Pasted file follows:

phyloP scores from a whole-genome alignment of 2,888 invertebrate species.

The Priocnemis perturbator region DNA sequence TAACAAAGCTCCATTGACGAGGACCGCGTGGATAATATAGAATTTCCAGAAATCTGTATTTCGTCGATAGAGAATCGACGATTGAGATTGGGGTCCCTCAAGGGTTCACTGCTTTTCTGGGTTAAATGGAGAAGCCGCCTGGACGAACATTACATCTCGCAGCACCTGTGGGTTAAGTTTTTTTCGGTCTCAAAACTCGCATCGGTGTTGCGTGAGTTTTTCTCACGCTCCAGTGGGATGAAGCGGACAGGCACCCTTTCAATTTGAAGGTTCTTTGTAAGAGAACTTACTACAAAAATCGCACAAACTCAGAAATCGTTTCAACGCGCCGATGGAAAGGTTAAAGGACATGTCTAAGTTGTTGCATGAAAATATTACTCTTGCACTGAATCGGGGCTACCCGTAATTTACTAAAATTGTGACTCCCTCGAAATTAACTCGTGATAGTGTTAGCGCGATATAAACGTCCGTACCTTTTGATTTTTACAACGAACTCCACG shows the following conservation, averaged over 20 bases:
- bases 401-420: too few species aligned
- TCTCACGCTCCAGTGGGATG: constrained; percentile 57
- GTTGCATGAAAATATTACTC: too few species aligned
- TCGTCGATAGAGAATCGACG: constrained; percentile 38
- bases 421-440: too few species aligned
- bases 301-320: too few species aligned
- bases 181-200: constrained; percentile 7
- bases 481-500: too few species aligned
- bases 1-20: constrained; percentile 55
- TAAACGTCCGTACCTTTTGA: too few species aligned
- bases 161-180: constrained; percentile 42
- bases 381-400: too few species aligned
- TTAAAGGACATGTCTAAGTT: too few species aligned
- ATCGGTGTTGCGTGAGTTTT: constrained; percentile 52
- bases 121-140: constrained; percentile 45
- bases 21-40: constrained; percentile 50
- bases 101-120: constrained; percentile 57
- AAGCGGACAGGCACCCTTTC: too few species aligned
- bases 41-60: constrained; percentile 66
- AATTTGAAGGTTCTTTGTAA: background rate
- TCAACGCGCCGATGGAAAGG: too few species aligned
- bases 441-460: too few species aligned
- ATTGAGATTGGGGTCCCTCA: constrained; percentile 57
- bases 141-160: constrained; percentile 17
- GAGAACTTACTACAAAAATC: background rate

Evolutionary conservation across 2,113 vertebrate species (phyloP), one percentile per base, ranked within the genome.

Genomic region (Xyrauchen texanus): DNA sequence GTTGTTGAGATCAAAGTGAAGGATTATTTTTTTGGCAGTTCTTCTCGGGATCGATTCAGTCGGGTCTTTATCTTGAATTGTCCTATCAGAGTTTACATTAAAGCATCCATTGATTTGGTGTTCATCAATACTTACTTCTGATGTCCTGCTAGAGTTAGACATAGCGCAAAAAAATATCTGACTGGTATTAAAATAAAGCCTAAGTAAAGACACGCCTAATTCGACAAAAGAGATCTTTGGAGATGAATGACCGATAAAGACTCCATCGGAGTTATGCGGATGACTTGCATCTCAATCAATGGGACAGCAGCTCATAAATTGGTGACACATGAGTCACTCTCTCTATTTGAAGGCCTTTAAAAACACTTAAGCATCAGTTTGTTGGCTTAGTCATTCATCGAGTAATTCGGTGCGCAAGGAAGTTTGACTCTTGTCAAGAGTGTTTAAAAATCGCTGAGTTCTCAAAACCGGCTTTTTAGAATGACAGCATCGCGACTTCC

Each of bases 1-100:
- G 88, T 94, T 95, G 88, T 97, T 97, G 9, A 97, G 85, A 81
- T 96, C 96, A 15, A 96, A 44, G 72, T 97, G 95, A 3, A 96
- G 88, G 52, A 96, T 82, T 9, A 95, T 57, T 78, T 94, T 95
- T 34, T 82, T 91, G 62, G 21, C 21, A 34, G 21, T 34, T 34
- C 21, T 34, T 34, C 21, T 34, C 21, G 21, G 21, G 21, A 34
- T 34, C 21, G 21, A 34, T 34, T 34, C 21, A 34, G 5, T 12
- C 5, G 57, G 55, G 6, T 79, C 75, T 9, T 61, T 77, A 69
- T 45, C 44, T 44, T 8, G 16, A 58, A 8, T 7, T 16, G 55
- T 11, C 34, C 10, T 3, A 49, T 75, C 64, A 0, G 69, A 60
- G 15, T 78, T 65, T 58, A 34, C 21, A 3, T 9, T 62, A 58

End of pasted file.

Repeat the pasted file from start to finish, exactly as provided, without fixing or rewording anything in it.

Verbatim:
phyloP scores from a whole-genome alignment of 2,888 invertebrate species.

The Priocnemis perturbator region DNA sequence TAACAAAGCTCCATTGACGAGGACCGCGTGGATAATATAGAATTTCCAGAAATCTGTATTTCGTCGATAGAGAATCGACGATTGAGATTGGGGTCCCTCAAGGGTTCACTGCTTTTCTGGGTTAAATGGAGAAGCCGCCTGGACGAACATTACATCTCGCAGCACCTGTGGGTTAAGTTTTTTTCGGTCTCAAAACTCGCATCGGTGTTGCGTGAGTTTTTCTCACGCTCCAGTGGGATGAAGCGGACAGGCACCCTTTCAATTTGAAGGTTCTTTGTAAGAGAACTTACTACAAAAATCGCACAAACTCAGAAATCGTTTCAACGCGCCGATGGAAAGGTTAAAGGACATGTCTAAGTTGTTGCATGAAAATATTACTCTTGCACTGAATCGGGGCTACCCGTAATTTACTAAAATTGTGACTCCCTCGAAATTAACTCGTGATAGTGTTAGCGCGATATAAACGTCCGTACCTTTTGATTTTTACAACGAACTCCACG shows the following conservation, averaged over 20 bases:
- bases 401-420: too few species aligned
- TCTCACGCTCCAGTGGGATG: constrained; percentile 57
- GTTGCATGAAAATATTACTC: too few species aligned
- TCGTCGATAGAGAATCGACG: constrained; percentile 38
- bases 421-440: too few species aligned
- bases 301-320: too few species aligned
- bases 181-200: constrained; percentile 7
- bases 481-500: too few species aligned
- bases 1-20: constrained; percentile 55
- TAAACGTCCGTACCTTTTGA: too few species aligned
- bases 161-180: constrained; percentile 42
- bases 381-400: too few species aligned
- TTAAAGGACATGTCTAAGTT: too few species aligned
- ATCGGTGTTGCGTGAGTTTT: constrained; percentile 52
- bases 121-140: constrained; percentile 45
- bases 21-40: constrained; percentile 50
- bases 101-120: constrained; percentile 57
- AAGCGGACAGGCACCCTTTC: too few species aligned
- bases 41-60: constrained; percentile 66
- AATTTGAAGGTTCTTTGTAA: background rate
- TCAACGCGCCGATGGAAAGG: too few species aligned
- bases 441-460: too few species aligned
- ATTGAGATTGGGGTCCCTCA: constrained; percentile 57
- bases 141-160: constrained; percentile 17
- GAGAACTTACTACAAAAATC: background rate

Evolutionary conservation across 2,113 vertebrate species (phyloP), one percentile per base, ranked within the genome.

Genomic region (Xyrauchen texanus): DNA sequence GTTGTTGAGATCAAAGTGAAGGATTATTTTTTTGGCAGTTCTTCTCGGGATCGATTCAGTCGGGTCTTTATCTTGAATTGTCCTATCAGAGTTTACATTAAAGCATCCATTGATTTGGTGTTCATCAATACTTACTTCTGATGTCCTGCTAGAGTTAGACATAGCGCAAAAAAATATCTGACTGGTATTAAAATAAAGCCTAAGTAAAGACACGCCTAATTCGACAAAAGAGATCTTTGGAGATGAATGACCGATAAAGACTCCATCGGAGTTATGCGGATGACTTGCATCTCAATCAATGGGACAGCAGCTCATAAATTGGTGACACATGAGTCACTCTCTCTATTTGAAGGCCTTTAAAAACACTTAAGCATCAGTTTGTTGGCTTAGTCATTCATCGAGTAATTCGGTGCGCAAGGAAGTTTGACTCTTGTCAAGAGTGTTTAAAAATCGCTGAGTTCTCAAAACCGGCTTTTTAGAATGACAGCATCGCGACTTCC

Each of bases 1-100:
- G 88, T 94, T 95, G 88, T 97, T 97, G 9, A 97, G 85, A 81
- T 96, C 96, A 15, A 96, A 44, G 72, T 97, G 95, A 3, A 96
- G 88, G 52, A 96, T 82, T 9, A 95, T 57, T 78, T 94, T 95
- T 34, T 82, T 91, G 62, G 21, C 21, A 34, G 21, T 34, T 34
- C 21, T 34, T 34, C 21, T 34, C 21, G 21, G 21, G 21, A 34
- T 34, C 21, G 21, A 34, T 34, T 34, C 21, A 34, G 5, T 12
- C 5, G 57, G 55, G 6, T 79, C 75, T 9, T 61, T 77, A 69
- T 45, C 44, T 44, T 8, G 16, A 58, A 8, T 7, T 16, G 55
- T 11, C 34, C 10, T 3, A 49, T 75, C 64, A 0, G 69, A 60
- G 15, T 78, T 65, T 58, A 34, C 21, A 3, T 9, T 62, A 58